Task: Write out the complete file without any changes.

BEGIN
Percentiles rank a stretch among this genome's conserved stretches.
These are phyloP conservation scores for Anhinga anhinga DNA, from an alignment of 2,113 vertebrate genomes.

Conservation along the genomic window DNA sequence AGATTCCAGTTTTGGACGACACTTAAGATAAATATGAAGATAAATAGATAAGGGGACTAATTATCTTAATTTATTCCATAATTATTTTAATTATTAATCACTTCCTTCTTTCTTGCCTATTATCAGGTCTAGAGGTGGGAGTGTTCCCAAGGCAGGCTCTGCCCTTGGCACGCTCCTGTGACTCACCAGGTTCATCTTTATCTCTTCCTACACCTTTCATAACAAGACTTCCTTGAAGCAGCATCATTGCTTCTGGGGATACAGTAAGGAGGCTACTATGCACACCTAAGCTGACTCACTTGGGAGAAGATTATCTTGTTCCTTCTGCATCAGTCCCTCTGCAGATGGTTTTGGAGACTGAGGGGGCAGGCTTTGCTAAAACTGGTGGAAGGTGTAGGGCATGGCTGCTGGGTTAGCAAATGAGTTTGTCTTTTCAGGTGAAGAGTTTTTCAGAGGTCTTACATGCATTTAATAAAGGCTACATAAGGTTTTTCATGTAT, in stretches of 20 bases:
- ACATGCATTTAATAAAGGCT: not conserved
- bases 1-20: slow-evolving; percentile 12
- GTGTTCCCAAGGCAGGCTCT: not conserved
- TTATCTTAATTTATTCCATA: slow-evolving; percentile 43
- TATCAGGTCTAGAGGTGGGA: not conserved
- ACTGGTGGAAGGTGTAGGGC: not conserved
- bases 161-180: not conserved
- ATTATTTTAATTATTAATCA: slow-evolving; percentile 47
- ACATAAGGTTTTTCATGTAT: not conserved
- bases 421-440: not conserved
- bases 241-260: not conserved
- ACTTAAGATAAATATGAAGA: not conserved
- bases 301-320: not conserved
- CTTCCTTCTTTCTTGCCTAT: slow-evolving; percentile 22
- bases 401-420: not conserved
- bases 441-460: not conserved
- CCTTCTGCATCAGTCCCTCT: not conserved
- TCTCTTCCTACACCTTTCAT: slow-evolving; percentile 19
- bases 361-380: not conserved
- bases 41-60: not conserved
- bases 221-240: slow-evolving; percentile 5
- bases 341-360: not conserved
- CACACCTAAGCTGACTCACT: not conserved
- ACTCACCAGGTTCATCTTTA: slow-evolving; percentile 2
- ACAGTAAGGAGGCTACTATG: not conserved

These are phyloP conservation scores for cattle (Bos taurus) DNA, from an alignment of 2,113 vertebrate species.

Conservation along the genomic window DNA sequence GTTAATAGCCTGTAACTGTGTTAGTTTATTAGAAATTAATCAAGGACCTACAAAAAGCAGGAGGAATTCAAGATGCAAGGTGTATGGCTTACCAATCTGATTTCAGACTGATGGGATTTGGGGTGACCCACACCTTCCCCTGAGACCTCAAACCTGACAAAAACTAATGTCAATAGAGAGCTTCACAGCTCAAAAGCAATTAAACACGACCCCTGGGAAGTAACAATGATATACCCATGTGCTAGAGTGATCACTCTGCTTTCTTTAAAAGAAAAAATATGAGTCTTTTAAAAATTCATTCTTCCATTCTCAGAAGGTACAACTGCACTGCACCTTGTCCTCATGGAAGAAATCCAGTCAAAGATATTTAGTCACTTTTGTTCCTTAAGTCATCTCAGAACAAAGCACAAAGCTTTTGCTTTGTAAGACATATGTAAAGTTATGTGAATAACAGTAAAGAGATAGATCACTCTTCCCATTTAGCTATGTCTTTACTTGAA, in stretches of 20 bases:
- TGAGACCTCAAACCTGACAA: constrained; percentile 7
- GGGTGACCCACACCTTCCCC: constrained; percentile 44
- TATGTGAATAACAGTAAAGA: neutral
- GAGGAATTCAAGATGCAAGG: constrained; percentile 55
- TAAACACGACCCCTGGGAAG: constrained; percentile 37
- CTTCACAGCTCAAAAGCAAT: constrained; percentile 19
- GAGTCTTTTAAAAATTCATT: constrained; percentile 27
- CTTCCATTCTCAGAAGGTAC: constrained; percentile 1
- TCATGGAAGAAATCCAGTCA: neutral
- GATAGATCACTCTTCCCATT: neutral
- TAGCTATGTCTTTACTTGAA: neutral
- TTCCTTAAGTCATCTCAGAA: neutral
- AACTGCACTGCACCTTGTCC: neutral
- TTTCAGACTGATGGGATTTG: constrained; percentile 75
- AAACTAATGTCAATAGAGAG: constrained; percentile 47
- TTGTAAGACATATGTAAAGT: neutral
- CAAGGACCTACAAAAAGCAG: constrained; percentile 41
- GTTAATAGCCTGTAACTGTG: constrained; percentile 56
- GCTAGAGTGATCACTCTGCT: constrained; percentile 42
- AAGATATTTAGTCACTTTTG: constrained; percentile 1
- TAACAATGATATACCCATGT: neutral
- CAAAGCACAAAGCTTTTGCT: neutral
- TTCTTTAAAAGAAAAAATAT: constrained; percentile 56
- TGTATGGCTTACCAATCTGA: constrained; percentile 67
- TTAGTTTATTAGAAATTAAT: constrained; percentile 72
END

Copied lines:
Percentiles rank a stretch among this genome's conserved stretches.
These are phyloP conservation scores for Anhinga anhinga DNA, from an alignment of 2,113 vertebrate genomes.

Conservation along the genomic window DNA sequence AGATTCCAGTTTTGGACGACACTTAAGATAAATATGAAGATAAATAGATAAGGGGACTAATTATCTTAATTTATTCCATAATTATTTTAATTATTAATCACTTCCTTCTTTCTTGCCTATTATCAGGTCTAGAGGTGGGAGTGTTCCCAAGGCAGGCTCTGCCCTTGGCACGCTCCTGTGACTCACCAGGTTCATCTTTATCTCTTCCTACACCTTTCATAACAAGACTTCCTTGAAGCAGCATCATTGCTTCTGGGGATACAGTAAGGAGGCTACTATGCACACCTAAGCTGACTCACTTGGGAGAAGATTATCTTGTTCCTTCTGCATCAGTCCCTCTGCAGATGGTTTTGGAGACTGAGGGGGCAGGCTTTGCTAAAACTGGTGGAAGGTGTAGGGCATGGCTGCTGGGTTAGCAAATGAGTTTGTCTTTTCAGGTGAAGAGTTTTTCAGAGGTCTTACATGCATTTAATAAAGGCTACATAAGGTTTTTCATGTAT, in stretches of 20 bases:
- ACATGCATTTAATAAAGGCT: not conserved
- bases 1-20: slow-evolving; percentile 12
- GTGTTCCCAAGGCAGGCTCT: not conserved
- TTATCTTAATTTATTCCATA: slow-evolving; percentile 43
- TATCAGGTCTAGAGGTGGGA: not conserved
- ACTGGTGGAAGGTGTAGGGC: not conserved
- bases 161-180: not conserved
- ATTATTTTAATTATTAATCA: slow-evolving; percentile 47
- ACATAAGGTTTTTCATGTAT: not conserved
- bases 421-440: not conserved
- bases 241-260: not conserved
- ACTTAAGATAAATATGAAGA: not conserved
- bases 301-320: not conserved
- CTTCCTTCTTTCTTGCCTAT: slow-evolving; percentile 22
- bases 401-420: not conserved
- bases 441-460: not conserved
- CCTTCTGCATCAGTCCCTCT: not conserved
- TCTCTTCCTACACCTTTCAT: slow-evolving; percentile 19
- bases 361-380: not conserved
- bases 41-60: not conserved
- bases 221-240: slow-evolving; percentile 5
- bases 341-360: not conserved
- CACACCTAAGCTGACTCACT: not conserved
- ACTCACCAGGTTCATCTTTA: slow-evolving; percentile 2
- ACAGTAAGGAGGCTACTATG: not conserved

These are phyloP conservation scores for cattle (Bos taurus) DNA, from an alignment of 2,113 vertebrate species.

Conservation along the genomic window DNA sequence GTTAATAGCCTGTAACTGTGTTAGTTTATTAGAAATTAATCAAGGACCTACAAAAAGCAGGAGGAATTCAAGATGCAAGGTGTATGGCTTACCAATCTGATTTCAGACTGATGGGATTTGGGGTGACCCACACCTTCCCCTGAGACCTCAAACCTGACAAAAACTAATGTCAATAGAGAGCTTCACAGCTCAAAAGCAATTAAACACGACCCCTGGGAAGTAACAATGATATACCCATGTGCTAGAGTGATCACTCTGCTTTCTTTAAAAGAAAAAATATGAGTCTTTTAAAAATTCATTCTTCCATTCTCAGAAGGTACAACTGCACTGCACCTTGTCCTCATGGAAGAAATCCAGTCAAAGATATTTAGTCACTTTTGTTCCTTAAGTCATCTCAGAACAAAGCACAAAGCTTTTGCTTTGTAAGACATATGTAAAGTTATGTGAATAACAGTAAAGAGATAGATCACTCTTCCCATTTAGCTATGTCTTTACTTGAA, in stretches of 20 bases:
- TGAGACCTCAAACCTGACAA: constrained; percentile 7
- GGGTGACCCACACCTTCCCC: constrained; percentile 44
- TATGTGAATAACAGTAAAGA: neutral
- GAGGAATTCAAGATGCAAGG: constrained; percentile 55
- TAAACACGACCCCTGGGAAG: constrained; percentile 37
- CTTCACAGCTCAAAAGCAAT: constrained; percentile 19
- GAGTCTTTTAAAAATTCATT: constrained; percentile 27
- CTTCCATTCTCAGAAGGTAC: constrained; percentile 1
- TCATGGAAGAAATCCAGTCA: neutral
- GATAGATCACTCTTCCCATT: neutral
- TAGCTATGTCTTTACTTGAA: neutral
- TTCCTTAAGTCATCTCAGAA: neutral
- AACTGCACTGCACCTTGTCC: neutral
- TTTCAGACTGATGGGATTTG: constrained; percentile 75
- AAACTAATGTCAATAGAGAG: constrained; percentile 47
- TTGTAAGACATATGTAAAGT: neutral
- CAAGGACCTACAAAAAGCAG: constrained; percentile 41
- GTTAATAGCCTGTAACTGTG: constrained; percentile 56
- GCTAGAGTGATCACTCTGCT: constrained; percentile 42
- AAGATATTTAGTCACTTTTG: constrained; percentile 1
- TAACAATGATATACCCATGT: neutral
- CAAAGCACAAAGCTTTTGCT: neutral
- TTCTTTAAAAGAAAAAATAT: constrained; percentile 56
- TGTATGGCTTACCAATCTGA: constrained; percentile 67
- TTAGTTTATTAGAAATTAAT: constrained; percentile 72